The phrase “all or substantially all” is used throughout the ETA and Income Tax Act.  The CRA’s longstanding position is that the phrase means 90% or more.  However, courts have interpreted that phrase differently, finding that less than 90%, in some cases as low as 80%, qualifies as substantially all.  The CRA’s position is that the determination of whether the all or substantially all requirement is satisfied does not take into account property already owned by the purchaser.

The ETA simply states that the purchaser must take “ownership, possession or use” of the required amount of property.  There is no requirement that the purchaser buy the property.  The all or substantially all requirement can be satisfied if, under the agreement, the purchaser leases some of the property rather than simply purchasing all of the property.  Note, GST/HST will apply to the lease because a section 167 election does not prevent GST/HST from applying to leases.  This is discussed in greater detail below.

The all or substantially all test can be difficult to apply when real property necessary for the purchaser to carry on the business is not purchased or leased from the vendor.  Also anomalous results can occur.  Normally, the all or substantially all test will not be satisfied if real property is purchased separately from the other business assets.  Real property is so expensive that it will be unusual for its purchase price to not constitute more than 10% of the value of the property necessary to carry on a business.  However, the all or substantially all test would appear to be satisfied if the real property was leased for market rents instead of purchased.  Such a lease arguably has a value of $0 and would not constitute more than 10% of the value of the property necessary to carry on a business.  The CRA has not provided clear guidance on this subject.

Specific Exclusions

When a section 167 election applies to an agreement, GST/HST generally will not apply to the supplies made under that agreement.  However, GST/HST will apply to the following supplies even if made under an agreement subject to a valid section 167 election:

  • a taxable supply of a service that is to be rendered by the vendor;
  • a taxable supply of property by way of lease, licence or similar arrangement; and
  • where the purchaser is not a registrant, a taxable supply by way of sale of real property.

Furthermore, when a section 167 election applies, the vendor is deemed to have made a separate supply of each property and service that is supplied under the agreement for consideration equal to that part of the consideration for the supply of the business or part of a business that can reasonably be attributed to that property or service.  This causes a reasonable portion of the purchase price to be attributable to any property or service that falls within one of the three above noted exceptions, and GST/HST will apply to any such portion of the purchase price.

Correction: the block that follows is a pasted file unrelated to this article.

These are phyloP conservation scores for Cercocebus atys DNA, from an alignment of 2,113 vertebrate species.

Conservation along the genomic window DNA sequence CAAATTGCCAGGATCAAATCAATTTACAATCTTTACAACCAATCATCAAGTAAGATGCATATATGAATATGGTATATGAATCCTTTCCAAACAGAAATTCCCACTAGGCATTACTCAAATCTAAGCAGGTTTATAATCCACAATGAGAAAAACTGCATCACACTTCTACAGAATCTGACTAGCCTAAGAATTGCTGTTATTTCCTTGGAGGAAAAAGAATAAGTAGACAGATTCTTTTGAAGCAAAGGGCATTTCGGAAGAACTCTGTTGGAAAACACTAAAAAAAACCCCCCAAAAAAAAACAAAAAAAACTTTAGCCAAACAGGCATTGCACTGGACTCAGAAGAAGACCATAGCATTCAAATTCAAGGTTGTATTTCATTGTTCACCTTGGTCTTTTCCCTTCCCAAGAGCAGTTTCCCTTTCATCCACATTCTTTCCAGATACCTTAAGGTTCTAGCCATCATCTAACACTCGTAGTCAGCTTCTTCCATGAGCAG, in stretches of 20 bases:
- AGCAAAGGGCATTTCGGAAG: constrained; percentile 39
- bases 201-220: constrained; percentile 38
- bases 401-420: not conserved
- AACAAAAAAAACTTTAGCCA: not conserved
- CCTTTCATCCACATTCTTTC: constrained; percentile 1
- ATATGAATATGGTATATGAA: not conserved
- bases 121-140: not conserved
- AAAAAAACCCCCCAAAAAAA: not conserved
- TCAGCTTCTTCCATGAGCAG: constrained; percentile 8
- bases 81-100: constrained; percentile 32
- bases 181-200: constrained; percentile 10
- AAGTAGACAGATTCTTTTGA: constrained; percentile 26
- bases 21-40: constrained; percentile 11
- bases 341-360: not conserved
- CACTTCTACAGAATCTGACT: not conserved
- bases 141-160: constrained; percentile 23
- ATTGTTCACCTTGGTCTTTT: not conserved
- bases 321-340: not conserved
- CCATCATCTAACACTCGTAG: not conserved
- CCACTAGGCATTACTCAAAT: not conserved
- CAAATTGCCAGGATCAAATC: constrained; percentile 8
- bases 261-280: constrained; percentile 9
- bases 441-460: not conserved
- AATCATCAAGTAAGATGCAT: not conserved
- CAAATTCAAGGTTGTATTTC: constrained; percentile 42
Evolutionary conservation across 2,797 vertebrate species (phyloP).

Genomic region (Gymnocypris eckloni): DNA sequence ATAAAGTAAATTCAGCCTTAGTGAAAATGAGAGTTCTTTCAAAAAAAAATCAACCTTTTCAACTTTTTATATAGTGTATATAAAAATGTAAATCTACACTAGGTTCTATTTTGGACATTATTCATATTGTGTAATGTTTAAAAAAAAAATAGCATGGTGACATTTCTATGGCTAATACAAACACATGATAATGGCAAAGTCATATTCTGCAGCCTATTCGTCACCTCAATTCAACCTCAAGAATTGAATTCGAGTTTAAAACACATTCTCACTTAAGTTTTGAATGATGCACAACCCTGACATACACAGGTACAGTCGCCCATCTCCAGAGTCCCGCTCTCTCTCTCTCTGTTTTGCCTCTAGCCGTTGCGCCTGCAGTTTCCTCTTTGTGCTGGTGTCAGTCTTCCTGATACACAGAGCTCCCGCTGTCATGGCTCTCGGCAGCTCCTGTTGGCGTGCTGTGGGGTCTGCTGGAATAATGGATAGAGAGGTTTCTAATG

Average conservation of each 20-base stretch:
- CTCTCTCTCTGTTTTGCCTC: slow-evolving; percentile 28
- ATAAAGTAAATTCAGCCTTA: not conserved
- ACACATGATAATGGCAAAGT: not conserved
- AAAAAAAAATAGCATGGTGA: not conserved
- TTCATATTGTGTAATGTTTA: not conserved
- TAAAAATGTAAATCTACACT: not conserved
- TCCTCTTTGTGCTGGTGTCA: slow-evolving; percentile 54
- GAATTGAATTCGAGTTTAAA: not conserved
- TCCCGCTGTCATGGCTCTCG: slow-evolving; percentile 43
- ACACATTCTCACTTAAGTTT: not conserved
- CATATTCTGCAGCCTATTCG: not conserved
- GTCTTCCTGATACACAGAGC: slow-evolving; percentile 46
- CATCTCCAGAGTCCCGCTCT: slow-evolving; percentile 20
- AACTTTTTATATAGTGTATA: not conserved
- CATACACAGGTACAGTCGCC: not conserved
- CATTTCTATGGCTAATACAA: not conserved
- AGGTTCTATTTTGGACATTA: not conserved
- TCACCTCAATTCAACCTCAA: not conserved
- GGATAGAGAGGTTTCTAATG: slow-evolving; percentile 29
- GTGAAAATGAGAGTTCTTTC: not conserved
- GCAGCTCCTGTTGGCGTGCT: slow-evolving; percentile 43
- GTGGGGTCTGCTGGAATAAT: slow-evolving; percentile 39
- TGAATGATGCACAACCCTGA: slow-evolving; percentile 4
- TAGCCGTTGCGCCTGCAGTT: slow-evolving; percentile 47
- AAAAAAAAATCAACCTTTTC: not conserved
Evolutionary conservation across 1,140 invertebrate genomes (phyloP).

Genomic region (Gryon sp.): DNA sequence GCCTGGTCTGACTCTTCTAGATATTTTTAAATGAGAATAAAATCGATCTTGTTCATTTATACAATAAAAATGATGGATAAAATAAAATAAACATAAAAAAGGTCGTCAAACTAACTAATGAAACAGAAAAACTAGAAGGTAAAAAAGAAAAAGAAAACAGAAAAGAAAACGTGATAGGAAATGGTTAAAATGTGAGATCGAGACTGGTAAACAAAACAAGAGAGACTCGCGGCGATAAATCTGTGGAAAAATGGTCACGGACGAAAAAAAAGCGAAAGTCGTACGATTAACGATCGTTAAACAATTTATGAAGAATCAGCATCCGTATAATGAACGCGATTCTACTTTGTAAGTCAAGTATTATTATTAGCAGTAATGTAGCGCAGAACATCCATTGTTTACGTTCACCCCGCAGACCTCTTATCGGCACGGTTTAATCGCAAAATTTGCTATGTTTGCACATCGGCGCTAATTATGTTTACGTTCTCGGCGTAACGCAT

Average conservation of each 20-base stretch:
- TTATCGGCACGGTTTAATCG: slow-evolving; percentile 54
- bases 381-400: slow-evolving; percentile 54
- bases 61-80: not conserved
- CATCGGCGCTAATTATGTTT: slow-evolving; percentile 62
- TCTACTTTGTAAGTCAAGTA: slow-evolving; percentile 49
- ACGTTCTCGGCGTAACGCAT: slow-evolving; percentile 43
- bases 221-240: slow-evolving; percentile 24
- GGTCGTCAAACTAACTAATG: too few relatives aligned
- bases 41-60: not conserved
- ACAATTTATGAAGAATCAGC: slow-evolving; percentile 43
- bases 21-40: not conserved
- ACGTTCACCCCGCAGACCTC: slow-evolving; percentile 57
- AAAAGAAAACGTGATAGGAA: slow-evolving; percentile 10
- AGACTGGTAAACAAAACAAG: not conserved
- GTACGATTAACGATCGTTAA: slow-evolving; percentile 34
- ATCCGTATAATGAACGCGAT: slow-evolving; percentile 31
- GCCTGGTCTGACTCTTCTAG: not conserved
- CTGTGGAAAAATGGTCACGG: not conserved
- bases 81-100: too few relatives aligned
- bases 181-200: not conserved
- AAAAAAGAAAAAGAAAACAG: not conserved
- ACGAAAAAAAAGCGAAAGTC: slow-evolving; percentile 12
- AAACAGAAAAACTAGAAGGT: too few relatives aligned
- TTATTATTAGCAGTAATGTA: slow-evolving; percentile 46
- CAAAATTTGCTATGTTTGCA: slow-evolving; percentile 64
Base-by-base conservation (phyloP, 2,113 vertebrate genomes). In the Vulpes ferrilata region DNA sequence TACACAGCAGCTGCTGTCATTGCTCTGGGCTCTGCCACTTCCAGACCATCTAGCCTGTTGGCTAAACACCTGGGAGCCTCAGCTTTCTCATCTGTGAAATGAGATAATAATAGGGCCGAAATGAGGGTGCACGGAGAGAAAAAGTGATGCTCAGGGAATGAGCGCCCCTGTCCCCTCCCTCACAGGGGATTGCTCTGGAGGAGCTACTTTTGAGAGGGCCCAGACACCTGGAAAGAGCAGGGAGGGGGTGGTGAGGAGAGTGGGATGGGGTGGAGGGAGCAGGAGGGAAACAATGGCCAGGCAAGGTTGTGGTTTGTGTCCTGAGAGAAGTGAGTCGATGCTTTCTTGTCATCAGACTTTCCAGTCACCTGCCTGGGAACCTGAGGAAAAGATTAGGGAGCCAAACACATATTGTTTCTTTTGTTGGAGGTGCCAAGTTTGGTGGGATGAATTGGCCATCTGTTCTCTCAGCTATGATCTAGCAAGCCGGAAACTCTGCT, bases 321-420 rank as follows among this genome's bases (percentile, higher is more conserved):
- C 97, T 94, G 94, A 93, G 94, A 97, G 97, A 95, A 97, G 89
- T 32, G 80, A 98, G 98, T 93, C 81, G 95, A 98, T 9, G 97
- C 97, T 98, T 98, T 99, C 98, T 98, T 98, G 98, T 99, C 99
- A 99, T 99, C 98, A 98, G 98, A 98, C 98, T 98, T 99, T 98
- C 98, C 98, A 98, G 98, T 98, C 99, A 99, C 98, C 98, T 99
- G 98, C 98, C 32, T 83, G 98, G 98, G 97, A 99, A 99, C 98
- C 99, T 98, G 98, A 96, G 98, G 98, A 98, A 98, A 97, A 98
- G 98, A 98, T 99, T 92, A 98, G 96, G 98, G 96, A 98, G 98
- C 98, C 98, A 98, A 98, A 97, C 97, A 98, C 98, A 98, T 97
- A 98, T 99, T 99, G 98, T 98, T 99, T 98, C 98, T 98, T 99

The above exceptions cause problems for franchises.  Often a franchise is purchased for a lump sum.  The franchise will include tangible assets, licenses for intangible personal property (e.g., trade-marks) and vendor training.  The tangible assets will not be subject to GST/HST if a valid section 167 election is made.  However, the licenses and services will be subject to GST/HST.  So, part of the purchase price needs to be allocated to the licenses and services and GST/HST charged on that amount.

Another problem area is restrictive covenants given by vendors selling their businesses.  The CRA considers the supply of a restrictive covenant to be a supply of a service, and it is likely correct.  The Manrell v. Canada decision held that a restrictive covenant is not property within the ordinary meaning of that word.  That appears to make a restrictive covenant a service for purposes of the ETA because of how the term service is defined.  The ETA defines service as anything other than property, money and anything supplied by an employee to an employer in the course of the employment relationship.  Since a restrictive covenant is a service, a section 167 election will not prevent GST/HST from applying to a reasonable portion of the purchase price attributable to the restrictive covenant.

Use of a Section 167 Election Where Not Applicable

There are several consequences if a section 167 election is used in circumstances where it is not applicable.  First, a vendor will be liable for the uncollected GST/HST on all the assets other than real property sold to a purchaser registered for GST/HST purposes.  However, a vendor should normally be able to recover such GST/HST from a purchaser after the vendor is reassessed by the CRA.  A purchaser may be able to claim input tax credits (“ITCs”) to offset the GST/HST paid.  A vendor will be assessed interest on the amount of GST/HST it failed to collect.  The rate of interest is currently 5% and compounds daily.  The CRA has a policy to reduce the amount of interest to 4% in certain circumstances called a wash transaction where the purchaser would be entitled to ITCs.

Second, a purchaser registered for GST/HST purposes has to self-assess GST on the purchase of real property.  A purchaser will be liable for GST/HST it fails to self-assess, but such GST/HST may be offset by ITCs.  A purchaser can be assessed interest on the amount of GST/HST it failed to self-assess.  The CRA may waive interest owing if offsetting ITCs are available.

Conclusion

Many people assume the section 167 election is relatively simple and straightforward in its application.  However, determining whether the election applies can be challenging as shown above.  Furthermore, this article has not even addressed the provisions that sync the section 167 election with the ETA’s change-in-use rules.  Amongst other things, those provisions can cause GST/HST to apply to assets subject to a section 167 election that are subsequently used in non-commercial activities.

The author of this posting may be contacted at (604) 643-1277 or srukavina@millerthomson.com

Disclaimer

The blog sets out a variety of materials relating to the law to be used for educational and non-commercial purposes only; the author(s) of the blog do not intend the blog to be a source of legal advice. Please retain and seek the advice of a lawyer and use your own good judgement before choosing to act on any information included in the blog. If you choose to rely on the materials, you do so entirely at your own risk.